Muscle strength is a stronger prognostic factor than muscle mass in patients with gastrointestinal and hepatobiliary-pancreatic cancers
Muscle strength is a stronger prognostic factor than mass
Nasu, Nanami Tokushima University
Yasui-Yamada, Sonoko Tokushima University Tokushima University Educator and Researcher Directory KAKEN Search Researchers
Kagiya, Natsumi Tokushima University
Takimoto, Mami Tokushima University
Kurokawa, Yumiko Tokushima University
Tani-Suzuki, Yoshiko Tokushima University
Kashihara, Hideya Tokushima University Tokushima University Educator and Researcher Directory KAKEN Search Researchers
Saito, Yu Tokushima University Tokushima University Educator and Researcher Directory KAKEN Search Researchers
Nishi, Masaaki Tokushima University Tokushima University Educator and Researcher Directory KAKEN Search Researchers
Shimada, Mitsuo Tokushima University Tokushima University Educator and Researcher Directory KAKEN Search Researchers
Skeletal muscle mass
Gastrointestinal and hepatobiliary pancreatic cancer
gastrointestinal and hepatobiliary-pancreatic cancer
Objective: Sarcopenia have been reported as a prognostic risk factor in patients with gastrointestinal (GI) and hepatobiliary-pancreatic (HBP) cancers. This study aimed to investigate whether the loss of muscle mass or strength is a stronger prognostic factor and explore the cutoff values of skeletal muscle mass index (SMI) and handgrip strength (HGS) based on the survival outcome in patients with GI and HBP cancers.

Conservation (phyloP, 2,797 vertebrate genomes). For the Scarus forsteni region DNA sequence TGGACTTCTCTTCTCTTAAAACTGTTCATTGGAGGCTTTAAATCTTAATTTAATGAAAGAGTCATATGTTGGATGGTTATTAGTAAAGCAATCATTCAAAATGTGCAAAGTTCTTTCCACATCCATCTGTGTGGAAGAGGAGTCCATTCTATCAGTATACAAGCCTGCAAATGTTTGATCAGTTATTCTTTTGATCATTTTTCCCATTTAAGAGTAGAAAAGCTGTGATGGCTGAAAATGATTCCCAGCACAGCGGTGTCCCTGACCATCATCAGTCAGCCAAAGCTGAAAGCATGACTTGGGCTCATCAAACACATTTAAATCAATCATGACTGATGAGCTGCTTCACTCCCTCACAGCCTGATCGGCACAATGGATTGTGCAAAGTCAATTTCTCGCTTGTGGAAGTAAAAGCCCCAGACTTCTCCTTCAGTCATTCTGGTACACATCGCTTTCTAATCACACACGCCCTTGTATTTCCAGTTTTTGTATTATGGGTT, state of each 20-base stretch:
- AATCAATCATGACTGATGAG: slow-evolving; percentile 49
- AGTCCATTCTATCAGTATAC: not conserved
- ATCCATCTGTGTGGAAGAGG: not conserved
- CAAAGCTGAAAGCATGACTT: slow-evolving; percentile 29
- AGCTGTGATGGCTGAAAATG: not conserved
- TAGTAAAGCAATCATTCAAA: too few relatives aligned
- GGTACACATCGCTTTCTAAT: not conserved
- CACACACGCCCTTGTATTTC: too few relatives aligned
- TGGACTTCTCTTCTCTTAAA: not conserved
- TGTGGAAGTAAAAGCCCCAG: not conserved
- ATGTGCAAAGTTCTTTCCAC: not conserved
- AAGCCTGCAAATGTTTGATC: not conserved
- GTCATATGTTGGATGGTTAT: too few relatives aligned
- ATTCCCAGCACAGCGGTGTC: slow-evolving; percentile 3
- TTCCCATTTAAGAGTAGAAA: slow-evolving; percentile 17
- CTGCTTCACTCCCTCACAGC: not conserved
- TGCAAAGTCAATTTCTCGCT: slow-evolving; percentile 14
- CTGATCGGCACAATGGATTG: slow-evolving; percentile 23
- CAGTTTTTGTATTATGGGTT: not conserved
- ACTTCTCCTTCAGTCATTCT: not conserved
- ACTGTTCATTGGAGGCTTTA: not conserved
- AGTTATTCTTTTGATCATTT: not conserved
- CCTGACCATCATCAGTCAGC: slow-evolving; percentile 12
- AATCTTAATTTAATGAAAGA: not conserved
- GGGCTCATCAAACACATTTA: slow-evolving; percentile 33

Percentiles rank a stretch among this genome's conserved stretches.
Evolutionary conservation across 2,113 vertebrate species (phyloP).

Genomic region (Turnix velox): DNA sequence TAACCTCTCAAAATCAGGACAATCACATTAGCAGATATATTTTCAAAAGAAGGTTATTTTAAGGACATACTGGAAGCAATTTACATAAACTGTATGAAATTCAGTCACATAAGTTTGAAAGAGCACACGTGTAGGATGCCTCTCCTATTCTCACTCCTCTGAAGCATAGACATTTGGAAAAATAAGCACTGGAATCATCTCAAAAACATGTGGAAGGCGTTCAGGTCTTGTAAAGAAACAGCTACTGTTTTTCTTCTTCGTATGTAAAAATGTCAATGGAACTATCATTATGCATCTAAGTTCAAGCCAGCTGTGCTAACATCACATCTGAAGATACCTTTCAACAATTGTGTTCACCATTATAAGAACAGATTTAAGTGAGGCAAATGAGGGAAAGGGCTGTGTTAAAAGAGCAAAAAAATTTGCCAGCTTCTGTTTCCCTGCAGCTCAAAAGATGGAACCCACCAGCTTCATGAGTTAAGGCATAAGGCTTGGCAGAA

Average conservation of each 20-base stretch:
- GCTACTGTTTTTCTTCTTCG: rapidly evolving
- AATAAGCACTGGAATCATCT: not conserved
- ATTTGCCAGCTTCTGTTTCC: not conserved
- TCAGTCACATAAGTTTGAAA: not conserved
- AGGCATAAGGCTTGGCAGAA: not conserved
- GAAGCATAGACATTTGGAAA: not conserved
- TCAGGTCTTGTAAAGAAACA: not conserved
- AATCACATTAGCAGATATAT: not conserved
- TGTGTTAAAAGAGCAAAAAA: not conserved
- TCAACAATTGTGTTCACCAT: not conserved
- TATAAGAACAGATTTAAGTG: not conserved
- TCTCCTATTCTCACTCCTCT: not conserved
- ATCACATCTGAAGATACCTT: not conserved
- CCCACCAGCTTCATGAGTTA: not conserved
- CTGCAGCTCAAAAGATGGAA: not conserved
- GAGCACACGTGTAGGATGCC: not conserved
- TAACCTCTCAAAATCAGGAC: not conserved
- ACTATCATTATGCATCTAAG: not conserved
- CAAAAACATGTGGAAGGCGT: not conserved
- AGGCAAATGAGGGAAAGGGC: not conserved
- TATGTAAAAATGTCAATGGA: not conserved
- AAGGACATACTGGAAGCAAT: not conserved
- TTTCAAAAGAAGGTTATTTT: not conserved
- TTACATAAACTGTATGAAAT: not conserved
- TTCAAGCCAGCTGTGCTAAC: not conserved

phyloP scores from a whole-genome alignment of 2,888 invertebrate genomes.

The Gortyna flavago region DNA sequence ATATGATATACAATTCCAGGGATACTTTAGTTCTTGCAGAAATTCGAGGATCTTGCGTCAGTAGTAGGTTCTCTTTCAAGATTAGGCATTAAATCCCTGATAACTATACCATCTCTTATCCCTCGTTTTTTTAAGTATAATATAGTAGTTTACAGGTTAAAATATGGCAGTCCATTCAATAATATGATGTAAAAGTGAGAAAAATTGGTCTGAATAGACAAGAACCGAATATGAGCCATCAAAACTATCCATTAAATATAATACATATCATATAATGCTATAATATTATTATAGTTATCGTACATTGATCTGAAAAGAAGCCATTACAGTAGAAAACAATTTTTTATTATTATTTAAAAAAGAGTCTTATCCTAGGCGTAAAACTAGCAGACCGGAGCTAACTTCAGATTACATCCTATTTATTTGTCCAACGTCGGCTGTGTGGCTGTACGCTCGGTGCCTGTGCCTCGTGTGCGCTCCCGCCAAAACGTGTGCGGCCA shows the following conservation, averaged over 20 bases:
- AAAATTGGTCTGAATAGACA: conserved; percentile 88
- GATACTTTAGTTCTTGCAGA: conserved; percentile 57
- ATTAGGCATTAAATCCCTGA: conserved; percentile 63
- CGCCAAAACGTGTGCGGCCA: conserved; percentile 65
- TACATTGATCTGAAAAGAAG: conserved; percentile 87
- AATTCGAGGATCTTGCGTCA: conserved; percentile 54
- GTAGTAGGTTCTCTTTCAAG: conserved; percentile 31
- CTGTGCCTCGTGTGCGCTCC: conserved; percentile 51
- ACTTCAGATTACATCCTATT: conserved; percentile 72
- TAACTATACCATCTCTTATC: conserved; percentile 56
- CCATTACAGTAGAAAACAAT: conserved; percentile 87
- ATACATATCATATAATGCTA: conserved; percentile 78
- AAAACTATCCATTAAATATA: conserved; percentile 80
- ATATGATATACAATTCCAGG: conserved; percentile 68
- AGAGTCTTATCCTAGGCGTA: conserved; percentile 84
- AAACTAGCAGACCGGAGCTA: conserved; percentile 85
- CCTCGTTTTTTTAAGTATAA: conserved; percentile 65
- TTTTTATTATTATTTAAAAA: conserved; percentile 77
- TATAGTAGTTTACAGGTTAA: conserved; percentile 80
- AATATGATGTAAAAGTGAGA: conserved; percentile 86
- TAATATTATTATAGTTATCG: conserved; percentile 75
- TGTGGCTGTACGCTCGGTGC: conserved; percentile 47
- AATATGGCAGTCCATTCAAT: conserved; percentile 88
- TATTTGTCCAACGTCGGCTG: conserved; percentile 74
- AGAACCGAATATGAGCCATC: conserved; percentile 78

Methods: A total of 480 elderly patients with primary GI and HBP cancers who underwent their first resection surgery were analyzed retrospectively. The patients were divided into four groups: appropriate SMI and HGS, low SMI alone, low HGS alone, and low SMI and HGS. Low SMI derived from a bioelectrical impedance analysis and low HGS were defined according to the Asian Working Group for Sarcopenia 2019 criteria.
Results: Multivariate analysis showed that the low SMI was a significant risk factor for mortality only in men, while the low HGS was significant in both sexes. From the multivariate analysis of the four groups, the low HGS alone and low SMI and HGS showed a significantly higher hazard ratio than appropriate SMI and HGS in both sexes. SMI 7.21 kg/m2 and HGS 28 kg were obtained as cutoff values based on the 3-year survival outcomes in men.
Conclusion: Low muscle strength was a stronger prognostic factor than low muscle mass. Therefore, it is essential to measure muscle strength in all the patients.
© 2022. This manuscript version is made available under the CC-BY-NC-ND 4.0 license https://creativecommons.org/licenses/by-nc-nd/4.0/
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